28. ^ a b c d e DP-1: Profile of General Demographic Characteristics: 2000 - Census 2000 Summary File 1 (SF 1) 100-Percent Data for Washington borough, Warren County, New Jersey, United States Census Bureau. Accessed September 21, 2012.
  29. ^ DP03: Selected Economic Characteristics from the 2006-2010 American Community Survey 5-Year Estimates for Washington borough, Warren County, New Jersey, United States Census Bureau. Accessed September 21, 2012.
  30. ^ Council – Manager form of Government, Borough of Washington. Accessed June 18, 2013.
  31. ^ Office of the Mayor, Borough of Washington. Accessed June 18, 2013.
  32. ^ Borough Council, Borough of Washington. Accessed June 18, 2013.
  33. ^ 2012 Official Directory, Warren County, New Jersey. Accessed June 10, 2013.
  34. ^ GENERAL ELECTION NOVEMBER 2, 2010, WARREN COUNTY Official Tally for WARREN COUNTY of NJ, Warren County, New Jersey Clerk, November 5, 2010. Accessed June 10, 2013.
  35. ^ General Election November 6, 2012, WARREN COUNTY Tally for WARREN COUNTY of NJ, Warren County, New Jersey, November 19, 2012. Accessed June 10, 2013.
  36. ^ Novak, Stephen J. "Washington Borough Council selects Jeanine Gleba for vacant seat", The Express-Times, August 5, 2009. Accessed September 21, 2012. "Jeanine Gleba, who spent the last several years canvassing state legislators to get a law passed to help hearing-impaired children, is the newest member of borough council.... Gleba and borough planning board members Daniel Aron and Justin Jewell were nominated two weeks ago by the local GOP to complete the last year of the term of fellow Republican Christina Woykowski, who suddenly resigned a month ago. "
  37. ^ Plan Components Report, New Jersey Redistricting Commission, December 23, 2011. Accessed January 6, 2013.
  38. ^ 2012 New Jersey Citizen's Guide to Government, p. 66, New Jersey League of Women Voters. Accessed January 6, 2013.
  39. ^ Districts by Number for 2011-2020, New Jersey Legislature. Accessed January 6, 2013.
  40. ^ Directory of Representatives: New Jersey, United States House of Representatives. Accessed January 5, 2012.
  41. ^ Cory A. Booker, United States Senate. Accessed November 5, 2013.
  42. ^ Nutt, Amy Ellis (October 31, 2013). "Booker is officially a U.S. senator after being sworn in". NJ.com/Associated Press. Accessed October 31, 2013.
  43. ^ Biography of Bob Menendez, United States Senate. Accessed November 5, 2013. "He currently lives in North Bergen and has two children, Alicia and Robert."
  44. ^ Senators of the 113th Congress from New Jersey. United States Senate. Accessed November 5, 2013.
  45. ^ Legislative Roster 2014-2015 Session, New Jersey Legislature. Accessed February 7, 2014.
  46. ^ District 23 Legislators, New Jersey Legislature. Accessed February 7, 2014.
  47. ^ "About the Governor". State of New Jersey. Retrieved 2010-01-21. 
  48. ^ "About the Lieutenant Governor". State of New Jersey. Retrieved 2010-01-21. 
  49. ^ Board of Chosen Freeholders, Warren County, New Jersey. Accessed January 10, 2013.
  50. ^ County Clerk's Office, Warren County, New Jersey. Accessed January 10, 2013.
  51. ^ Message from Surrogate, Warren County, New Jersey. Accessed January 10, 2013.
  52. ^ Constitutional Officers, Warren County, New Jersey. Accessed January 10, 2013.
  53. ^ 2012 Official Directory, Warren County, New Jersey. Accessed January 10, 2013.
  54. ^ a b Voter Registration Summary - Warren, New Jersey Department of State Division of Elections, March 23, 2011. Accessed June 18, 2013.
  55. ^ GCT-P7: Selected Age Groups: 2010 - State -- County Subdivision; 2010 Census Summary File 1 for New Jersey, United States Census Bureau. Accessed June 18, 2013.
  56. ^ Presidential November 6, 2012 General Election Results - Warren County, New Jersey Department of State Division of Elections, March 15, 2013. Accessed June 18, 2013.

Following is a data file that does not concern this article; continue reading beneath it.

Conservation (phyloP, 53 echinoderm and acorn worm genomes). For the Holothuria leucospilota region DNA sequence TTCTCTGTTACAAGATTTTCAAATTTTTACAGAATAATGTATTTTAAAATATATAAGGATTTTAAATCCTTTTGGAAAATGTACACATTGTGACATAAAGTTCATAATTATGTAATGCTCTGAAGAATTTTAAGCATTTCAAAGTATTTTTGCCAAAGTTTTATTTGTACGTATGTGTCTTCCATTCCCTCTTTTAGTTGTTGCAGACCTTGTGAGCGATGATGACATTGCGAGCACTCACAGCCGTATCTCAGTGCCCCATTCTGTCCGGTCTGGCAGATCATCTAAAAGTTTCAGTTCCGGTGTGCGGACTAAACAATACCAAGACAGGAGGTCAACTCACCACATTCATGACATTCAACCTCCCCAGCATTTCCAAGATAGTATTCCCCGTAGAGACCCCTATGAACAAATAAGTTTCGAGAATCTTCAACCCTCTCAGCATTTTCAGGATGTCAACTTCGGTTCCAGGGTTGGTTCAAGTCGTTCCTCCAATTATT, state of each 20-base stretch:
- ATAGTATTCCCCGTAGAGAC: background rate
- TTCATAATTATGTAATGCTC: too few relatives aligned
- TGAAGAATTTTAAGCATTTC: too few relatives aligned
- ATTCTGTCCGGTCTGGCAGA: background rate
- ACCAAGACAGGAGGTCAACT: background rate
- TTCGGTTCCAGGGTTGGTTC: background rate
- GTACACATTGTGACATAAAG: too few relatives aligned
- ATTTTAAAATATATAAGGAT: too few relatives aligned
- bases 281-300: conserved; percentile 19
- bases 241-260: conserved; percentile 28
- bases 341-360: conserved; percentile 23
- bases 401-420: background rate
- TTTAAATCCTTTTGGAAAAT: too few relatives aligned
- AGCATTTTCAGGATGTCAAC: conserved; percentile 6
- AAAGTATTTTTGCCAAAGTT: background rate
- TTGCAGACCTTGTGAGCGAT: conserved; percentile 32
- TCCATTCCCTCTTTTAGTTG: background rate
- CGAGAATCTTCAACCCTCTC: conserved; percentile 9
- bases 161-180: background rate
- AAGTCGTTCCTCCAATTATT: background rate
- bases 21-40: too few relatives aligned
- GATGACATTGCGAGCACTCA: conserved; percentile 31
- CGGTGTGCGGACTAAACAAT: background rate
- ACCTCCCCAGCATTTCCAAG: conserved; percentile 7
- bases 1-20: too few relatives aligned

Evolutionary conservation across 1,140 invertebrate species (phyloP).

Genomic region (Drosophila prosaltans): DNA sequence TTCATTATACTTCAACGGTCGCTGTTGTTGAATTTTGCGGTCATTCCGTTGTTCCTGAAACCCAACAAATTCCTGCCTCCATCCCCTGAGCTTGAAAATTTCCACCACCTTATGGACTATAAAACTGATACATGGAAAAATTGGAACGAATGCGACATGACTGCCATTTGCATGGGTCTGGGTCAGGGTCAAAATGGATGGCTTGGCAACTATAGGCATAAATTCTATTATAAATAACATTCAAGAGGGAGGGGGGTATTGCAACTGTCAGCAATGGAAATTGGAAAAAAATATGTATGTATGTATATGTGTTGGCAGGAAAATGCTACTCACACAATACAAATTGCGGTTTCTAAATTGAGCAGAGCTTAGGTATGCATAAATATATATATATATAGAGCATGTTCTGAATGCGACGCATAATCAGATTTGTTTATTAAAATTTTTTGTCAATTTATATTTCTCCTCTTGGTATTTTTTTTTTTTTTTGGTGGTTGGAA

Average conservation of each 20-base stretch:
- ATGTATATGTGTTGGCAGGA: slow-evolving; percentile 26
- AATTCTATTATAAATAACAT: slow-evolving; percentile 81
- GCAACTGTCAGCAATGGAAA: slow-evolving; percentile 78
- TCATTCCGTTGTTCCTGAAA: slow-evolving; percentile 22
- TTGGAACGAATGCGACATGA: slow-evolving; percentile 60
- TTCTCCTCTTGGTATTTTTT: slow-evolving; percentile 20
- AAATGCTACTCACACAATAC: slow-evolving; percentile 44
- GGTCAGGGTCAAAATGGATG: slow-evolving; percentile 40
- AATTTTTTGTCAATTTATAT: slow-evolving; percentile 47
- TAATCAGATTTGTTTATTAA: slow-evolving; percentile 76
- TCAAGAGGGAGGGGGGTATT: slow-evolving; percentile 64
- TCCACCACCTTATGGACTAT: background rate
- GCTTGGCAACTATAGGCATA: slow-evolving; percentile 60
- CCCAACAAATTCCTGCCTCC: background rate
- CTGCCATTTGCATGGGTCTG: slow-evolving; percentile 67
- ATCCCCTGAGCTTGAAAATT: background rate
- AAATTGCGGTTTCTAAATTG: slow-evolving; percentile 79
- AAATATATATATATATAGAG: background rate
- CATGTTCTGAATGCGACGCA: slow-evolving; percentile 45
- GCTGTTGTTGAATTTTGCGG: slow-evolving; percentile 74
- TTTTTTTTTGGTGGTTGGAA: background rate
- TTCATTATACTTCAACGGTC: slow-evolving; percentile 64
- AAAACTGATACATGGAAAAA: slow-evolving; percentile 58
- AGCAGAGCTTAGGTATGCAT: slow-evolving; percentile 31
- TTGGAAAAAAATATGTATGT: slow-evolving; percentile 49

57. ^ Number of Registered Voters and Ballots Cast November 6, 2012 General Election Results - Warren County, New Jersey Department of State Division of Elections, March 15, 2013. Accessed June 18, 2013.
  58. ^ 2008 Presidential General Election Results: Warren County, New Jersey Department of State Division of Elections, December 23, 2008. Accessed June 18, 2013.
  59. ^ 2004 Presidential Election: Warren County, New Jersey Department of State Division of Elections, December 13, 2004. Accessed June 18, 2013.
  60. ^ 2009 Governor: Warren County, New Jersey Department of State Division of Elections, December 31, 2009. Accessed June 18, 2013.
  61. ^ History of Washington Borough, NJ Accessed April 18, 2011.
  62. ^ District information for the Washington Borough School District, National Center for Education Statistics. Accessed June 18, 2013.
  63. ^ Data for the Washington Borough Public Schools, National Center for Education Statistics. Accessed June 18, 2013.
  64. ^ Taylor Street School, Washington Borough Public Schools. Accessed July 22, 2013.
  65. ^ Memorial School, Washington Borough Public Schools. Accessed July 22, 2013.
  66. ^ a b c Municipal Guide to Public School Districts, Warren County, New Jersey. Accessed September 16, 2013.
  67. ^ New Jersey School Directory for the Washington Borough Public Schools, New Jersey Department of Education. Accessed June 18, 2013.
  68. ^ Warren Hills Regional High School 2013 Report Card Narrative, New Jersey Department of Education. Accessed September 16, 2013. "Warren Hills Regional High School offers a comprehensive educational program to students in grades 9 – 12. Students attending Warren Hills are residents of Washington Borough and the townships of Franklin, Mansfield, Oxford and Washington."
  69. ^ Warren Hills Regional School District, National Center for Education Statistics. Accessed June 2, 2013.
  70. ^ Warren Hills Regional Middle School, Warren Hills Regional School District. Accessed September 16, 2013.
  71. ^ Warren Hills Regional High School, Warren Hills Regional School District. Accessed September 16, 2013.
  72. ^ Our History, Warren Hills Regional School District. Accessed September 16, 2013.
  73. ^ New Jersey School Directory for the Warren Hills Regional School District, New Jersey Department of Education. Accessed September 16, 2013.
  74. ^ Overview, Ridge and Valley Charter School. Accessed September 16, 2013. "Enrollment is open to any child in New Jersey, with preference for students from the districts of Blairstown, Frelinghuysen, Hardwick, Knowlton and North Warren Regional."
  75. ^ About Us, Warren County Technical School. Accessed September 16, 2013.
  76. ^ About, Warren County Special Services School District. Accessed September 16, 2013.
  77. ^ Johnston Cornish, Biographical Directory of the United States Congress. Accessed August 12, 2007.

External links[edit]